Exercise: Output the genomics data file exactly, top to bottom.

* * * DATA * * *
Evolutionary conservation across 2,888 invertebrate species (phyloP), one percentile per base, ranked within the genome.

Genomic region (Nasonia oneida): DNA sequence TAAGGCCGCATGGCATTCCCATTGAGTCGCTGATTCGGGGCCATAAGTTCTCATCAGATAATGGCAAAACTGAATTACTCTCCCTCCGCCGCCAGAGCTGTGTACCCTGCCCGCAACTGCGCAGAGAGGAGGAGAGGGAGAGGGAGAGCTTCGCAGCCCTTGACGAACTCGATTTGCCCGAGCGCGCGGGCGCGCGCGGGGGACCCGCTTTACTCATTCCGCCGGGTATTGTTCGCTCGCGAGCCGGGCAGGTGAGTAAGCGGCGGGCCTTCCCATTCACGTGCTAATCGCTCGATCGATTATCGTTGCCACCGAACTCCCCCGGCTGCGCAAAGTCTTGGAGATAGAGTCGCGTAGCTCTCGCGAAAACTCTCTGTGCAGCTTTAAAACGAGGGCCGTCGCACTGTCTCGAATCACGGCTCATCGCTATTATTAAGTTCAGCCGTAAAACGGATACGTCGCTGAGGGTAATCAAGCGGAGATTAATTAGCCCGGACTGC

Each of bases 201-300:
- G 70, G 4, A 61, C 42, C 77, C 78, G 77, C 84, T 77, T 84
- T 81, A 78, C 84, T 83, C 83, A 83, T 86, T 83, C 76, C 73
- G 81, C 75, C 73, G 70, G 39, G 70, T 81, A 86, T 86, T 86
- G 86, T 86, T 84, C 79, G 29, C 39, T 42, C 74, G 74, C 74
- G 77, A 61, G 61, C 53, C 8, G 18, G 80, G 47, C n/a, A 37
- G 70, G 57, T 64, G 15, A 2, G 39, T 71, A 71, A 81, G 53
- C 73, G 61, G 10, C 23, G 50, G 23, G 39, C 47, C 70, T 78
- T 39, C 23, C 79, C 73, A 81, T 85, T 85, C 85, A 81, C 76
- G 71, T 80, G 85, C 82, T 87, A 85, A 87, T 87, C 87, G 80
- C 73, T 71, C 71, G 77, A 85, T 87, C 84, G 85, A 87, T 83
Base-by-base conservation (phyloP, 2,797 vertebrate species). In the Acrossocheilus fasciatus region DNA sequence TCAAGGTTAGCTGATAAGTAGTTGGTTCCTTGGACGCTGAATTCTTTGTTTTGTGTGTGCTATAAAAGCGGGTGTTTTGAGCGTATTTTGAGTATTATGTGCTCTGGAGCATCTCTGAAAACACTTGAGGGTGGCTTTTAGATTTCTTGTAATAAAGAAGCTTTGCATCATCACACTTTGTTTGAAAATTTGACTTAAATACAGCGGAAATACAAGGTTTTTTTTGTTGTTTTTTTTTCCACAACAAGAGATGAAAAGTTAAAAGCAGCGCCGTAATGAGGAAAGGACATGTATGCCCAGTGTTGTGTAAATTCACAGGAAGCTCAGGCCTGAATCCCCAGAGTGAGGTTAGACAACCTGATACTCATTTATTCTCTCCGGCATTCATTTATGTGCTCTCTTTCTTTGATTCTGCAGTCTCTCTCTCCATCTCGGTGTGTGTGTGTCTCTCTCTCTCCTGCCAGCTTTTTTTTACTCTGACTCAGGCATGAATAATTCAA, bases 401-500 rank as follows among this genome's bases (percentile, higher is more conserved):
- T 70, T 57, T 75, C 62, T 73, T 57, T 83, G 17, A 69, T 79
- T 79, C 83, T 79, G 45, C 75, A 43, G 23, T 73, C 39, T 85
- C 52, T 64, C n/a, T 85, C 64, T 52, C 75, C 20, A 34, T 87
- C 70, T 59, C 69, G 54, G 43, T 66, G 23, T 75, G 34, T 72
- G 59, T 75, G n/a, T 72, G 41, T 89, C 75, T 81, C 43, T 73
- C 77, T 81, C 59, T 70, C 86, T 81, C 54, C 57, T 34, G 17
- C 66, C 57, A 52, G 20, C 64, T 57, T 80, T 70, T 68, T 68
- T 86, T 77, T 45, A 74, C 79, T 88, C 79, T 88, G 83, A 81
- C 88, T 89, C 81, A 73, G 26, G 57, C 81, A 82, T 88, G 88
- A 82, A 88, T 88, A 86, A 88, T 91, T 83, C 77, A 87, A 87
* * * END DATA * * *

Evolutionary conservation across 2,888 invertebrate species (phyloP), one percentile per base, ranked within the genome.

Genomic region (Nasonia oneida): DNA sequence TAAGGCCGCATGGCATTCCCATTGAGTCGCTGATTCGGGGCCATAAGTTCTCATCAGATAATGGCAAAACTGAATTACTCTCCCTCCGCCGCCAGAGCTGTGTACCCTGCCCGCAACTGCGCAGAGAGGAGGAGAGGGAGAGGGAGAGCTTCGCAGCCCTTGACGAACTCGATTTGCCCGAGCGCGCGGGCGCGCGCGGGGGACCCGCTTTACTCATTCCGCCGGGTATTGTTCGCTCGCGAGCCGGGCAGGTGAGTAAGCGGCGGGCCTTCCCATTCACGTGCTAATCGCTCGATCGATTATCGTTGCCACCGAACTCCCCCGGCTGCGCAAAGTCTTGGAGATAGAGTCGCGTAGCTCTCGCGAAAACTCTCTGTGCAGCTTTAAAACGAGGGCCGTCGCACTGTCTCGAATCACGGCTCATCGCTATTATTAAGTTCAGCCGTAAAACGGATACGTCGCTGAGGGTAATCAAGCGGAGATTAATTAGCCCGGACTGC

Each of bases 201-300:
- G 70, G 4, A 61, C 42, C 77, C 78, G 77, C 84, T 77, T 84
- T 81, A 78, C 84, T 83, C 83, A 83, T 86, T 83, C 76, C 73
- G 81, C 75, C 73, G 70, G 39, G 70, T 81, A 86, T 86, T 86
- G 86, T 86, T 84, C 79, G 29, C 39, T 42, C 74, G 74, C 74
- G 77, A 61, G 61, C 53, C 8, G 18, G 80, G 47, C n/a, A 37
- G 70, G 57, T 64, G 15, A 2, G 39, T 71, A 71, A 81, G 53
- C 73, G 61, G 10, C 23, G 50, G 23, G 39, C 47, C 70, T 78
- T 39, C 23, C 79, C 73, A 81, T 85, T 85, C 85, A 81, C 76
- G 71, T 80, G 85, C 82, T 87, A 85, A 87, T 87, C 87, G 80
- C 73, T 71, C 71, G 77, A 85, T 87, C 84, G 85, A 87, T 83
Base-by-base conservation (phyloP, 2,797 vertebrate species). In the Acrossocheilus fasciatus region DNA sequence TCAAGGTTAGCTGATAAGTAGTTGGTTCCTTGGACGCTGAATTCTTTGTTTTGTGTGTGCTATAAAAGCGGGTGTTTTGAGCGTATTTTGAGTATTATGTGCTCTGGAGCATCTCTGAAAACACTTGAGGGTGGCTTTTAGATTTCTTGTAATAAAGAAGCTTTGCATCATCACACTTTGTTTGAAAATTTGACTTAAATACAGCGGAAATACAAGGTTTTTTTTGTTGTTTTTTTTTCCACAACAAGAGATGAAAAGTTAAAAGCAGCGCCGTAATGAGGAAAGGACATGTATGCCCAGTGTTGTGTAAATTCACAGGAAGCTCAGGCCTGAATCCCCAGAGTGAGGTTAGACAACCTGATACTCATTTATTCTCTCCGGCATTCATTTATGTGCTCTCTTTCTTTGATTCTGCAGTCTCTCTCTCCATCTCGGTGTGTGTGTGTCTCTCTCTCTCCTGCCAGCTTTTTTTTACTCTGACTCAGGCATGAATAATTCAA, bases 401-500 rank as follows among this genome's bases (percentile, higher is more conserved):
- T 70, T 57, T 75, C 62, T 73, T 57, T 83, G 17, A 69, T 79
- T 79, C 83, T 79, G 45, C 75, A 43, G 23, T 73, C 39, T 85
- C 52, T 64, C n/a, T 85, C 64, T 52, C 75, C 20, A 34, T 87
- C 70, T 59, C 69, G 54, G 43, T 66, G 23, T 75, G 34, T 72
- G 59, T 75, G n/a, T 72, G 41, T 89, C 75, T 81, C 43, T 73
- C 77, T 81, C 59, T 70, C 86, T 81, C 54, C 57, T 34, G 17
- C 66, C 57, A 52, G 20, C 64, T 57, T 80, T 70, T 68, T 68
- T 86, T 77, T 45, A 74, C 79, T 88, C 79, T 88, G 83, A 81
- C 88, T 89, C 81, A 73, G 26, G 57, C 81, A 82, T 88, G 88
- A 82, A 88, T 88, A 86, A 88, T 91, T 83, C 77, A 87, A 87